Film Actress Madeleine Carroll Dies

Times Staff Writer

Madeleine Carroll, a British actress who became an American citizen and starred in the Alfred Hitchcock thrillers "The 39 Steps" and "Secret Agent" and dozens of other films in the 1930s and 1940s, died Friday in Marbella, a Mediterranean resort in Spain. She was 81.

The actress, who made headlines with four marriages and divorces--one to actor Sterling Hayden and another to Life Magazine publisher Andrew Heiskell--died after a long illness.

A beautiful blonde known for her sophisticated manner and sometimes reserved British style, she appeared in more than 36 films, the last in 1949. She had lived in Marbella for more than 10 years, said her lawyer, Fernando Cruz Conde.

Other Film Credits

Among her many film credits were "The Prisoner of Zenda" in 1937, "Cafe Society" in 1939, "One Night in Lisbon" in 1941 and "My Favorite Blonde" in 1942.

Hollywood gossip columnists often portrayed the university-educated Miss Carroll as "an iceberg," but Edward H. Griffith, who directed Miss Carroll in her first comedy role in "Cafe Society," said in a 1939 interview that he had discovered the former schoolteacher was "afraid of the camera."

Raised by a strict and domineering father, she dreamed of breaking away from her dreary life and got her chance after an amateur theater producer spotted her on the beach in Brighton, England. That led to a job as leading lady of a road company for about $12 a week and shortly thereafter she won a studio search for "the perfect" British girl.

Loaned to Fox Films from her studio in England in 1934, she arrived in Hollywood accompanied by more than two dozen pieces of luggage and promptly declared California "the most beautiful place I've ever seen."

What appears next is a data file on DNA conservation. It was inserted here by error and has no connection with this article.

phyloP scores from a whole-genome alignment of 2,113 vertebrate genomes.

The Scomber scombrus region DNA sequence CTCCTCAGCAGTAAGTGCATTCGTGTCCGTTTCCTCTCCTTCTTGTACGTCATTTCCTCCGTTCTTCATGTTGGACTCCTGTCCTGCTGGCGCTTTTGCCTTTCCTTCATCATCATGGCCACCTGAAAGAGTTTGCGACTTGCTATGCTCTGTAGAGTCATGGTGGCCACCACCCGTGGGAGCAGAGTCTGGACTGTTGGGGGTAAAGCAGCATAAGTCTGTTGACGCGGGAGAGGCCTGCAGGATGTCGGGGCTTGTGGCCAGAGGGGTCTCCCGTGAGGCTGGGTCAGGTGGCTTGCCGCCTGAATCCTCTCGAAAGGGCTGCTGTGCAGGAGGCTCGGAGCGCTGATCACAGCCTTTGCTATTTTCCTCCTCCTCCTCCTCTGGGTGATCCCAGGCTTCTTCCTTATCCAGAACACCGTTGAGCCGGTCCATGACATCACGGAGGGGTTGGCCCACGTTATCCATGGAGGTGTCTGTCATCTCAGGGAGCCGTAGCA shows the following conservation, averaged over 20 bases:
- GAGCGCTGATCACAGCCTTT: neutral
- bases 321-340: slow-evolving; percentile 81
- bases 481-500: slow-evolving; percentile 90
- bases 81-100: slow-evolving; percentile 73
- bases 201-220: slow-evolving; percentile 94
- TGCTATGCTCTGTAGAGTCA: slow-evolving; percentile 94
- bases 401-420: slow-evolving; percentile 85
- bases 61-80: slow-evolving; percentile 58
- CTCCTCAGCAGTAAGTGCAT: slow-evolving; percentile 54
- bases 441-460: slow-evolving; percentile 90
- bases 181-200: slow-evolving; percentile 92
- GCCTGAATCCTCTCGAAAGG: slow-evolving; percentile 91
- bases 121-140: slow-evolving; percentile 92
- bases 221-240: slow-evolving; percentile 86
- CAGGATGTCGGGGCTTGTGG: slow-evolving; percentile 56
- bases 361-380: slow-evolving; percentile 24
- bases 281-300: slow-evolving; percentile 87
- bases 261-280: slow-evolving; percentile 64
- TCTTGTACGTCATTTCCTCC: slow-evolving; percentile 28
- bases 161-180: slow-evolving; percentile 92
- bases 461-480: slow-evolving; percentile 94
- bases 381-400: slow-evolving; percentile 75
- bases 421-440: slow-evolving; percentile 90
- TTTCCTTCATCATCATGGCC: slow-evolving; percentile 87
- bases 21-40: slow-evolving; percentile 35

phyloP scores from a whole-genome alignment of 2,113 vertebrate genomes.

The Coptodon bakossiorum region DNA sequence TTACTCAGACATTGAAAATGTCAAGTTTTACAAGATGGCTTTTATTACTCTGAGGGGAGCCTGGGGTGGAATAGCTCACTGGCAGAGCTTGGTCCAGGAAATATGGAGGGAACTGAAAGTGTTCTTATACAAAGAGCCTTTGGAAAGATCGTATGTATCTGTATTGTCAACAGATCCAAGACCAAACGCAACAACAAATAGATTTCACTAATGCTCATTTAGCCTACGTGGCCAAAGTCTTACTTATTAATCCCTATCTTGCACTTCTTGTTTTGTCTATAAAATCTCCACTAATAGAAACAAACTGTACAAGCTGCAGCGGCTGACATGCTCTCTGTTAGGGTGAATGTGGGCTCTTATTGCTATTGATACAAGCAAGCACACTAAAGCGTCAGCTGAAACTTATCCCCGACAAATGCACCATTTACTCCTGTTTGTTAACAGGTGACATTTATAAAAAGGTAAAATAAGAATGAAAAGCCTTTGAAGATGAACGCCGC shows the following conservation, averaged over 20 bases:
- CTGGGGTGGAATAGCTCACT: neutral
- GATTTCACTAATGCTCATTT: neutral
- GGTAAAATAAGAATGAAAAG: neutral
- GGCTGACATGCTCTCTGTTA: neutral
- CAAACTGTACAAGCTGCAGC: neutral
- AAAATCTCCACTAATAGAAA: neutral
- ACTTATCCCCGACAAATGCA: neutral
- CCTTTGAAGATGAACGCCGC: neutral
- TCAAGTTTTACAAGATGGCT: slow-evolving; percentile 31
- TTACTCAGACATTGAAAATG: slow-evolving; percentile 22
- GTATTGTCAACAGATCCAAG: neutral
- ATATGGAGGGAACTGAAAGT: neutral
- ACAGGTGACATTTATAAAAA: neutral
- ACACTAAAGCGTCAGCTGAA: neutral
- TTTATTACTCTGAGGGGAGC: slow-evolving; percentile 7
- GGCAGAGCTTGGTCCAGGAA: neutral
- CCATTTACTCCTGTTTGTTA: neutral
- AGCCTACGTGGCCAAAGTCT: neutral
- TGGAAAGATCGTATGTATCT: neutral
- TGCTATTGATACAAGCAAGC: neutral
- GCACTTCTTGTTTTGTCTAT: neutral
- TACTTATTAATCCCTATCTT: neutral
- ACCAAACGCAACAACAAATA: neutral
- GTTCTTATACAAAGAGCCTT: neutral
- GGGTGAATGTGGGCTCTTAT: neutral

In the late 1930s she lived on Malibu Beach and maintained a villa in Spain, seeing her first husband, Capt. Phillip Astley of London, when she could get away. They were divorced in 1939.

She became active in war relief during World War II, converting her French chateau into an orphanage in 1940 to which she devoted much of her time throughout the war.

Her sister was killed during the German bombing of London, and a few months later, in 1941, Miss Carroll became the first woman in the United States to volunteer for a new Red Cross program that enlisted women as nursing aides.

She received the civilian Medal of Freedom from the United States and was inducted into the French Legion of Honor because of her work overseas during the war.

After her divorce in 1946 from Hayden, Miss Carroll married a French Resistance leader, Henri Lavorel. After a six-year absence from the screen because of her effort in the war, she returned to Hollywood to star in "An Innocent Affair" with Fred MacMurray in 1948.

She was a favorite of Hollywood columnist Hedda Hopper, who said that Miss Carroll's "soft and appealing femininity conceal a smart and sophisticated brain" and credited the actress with having "the spirit and stomach of a soldier."

Her last marriage was to Heiskell.

A friend, the countess of Llanos, Maria de Salamanca Larisch, said Miss Carroll was recently hospitalized with gallbladder cancer.

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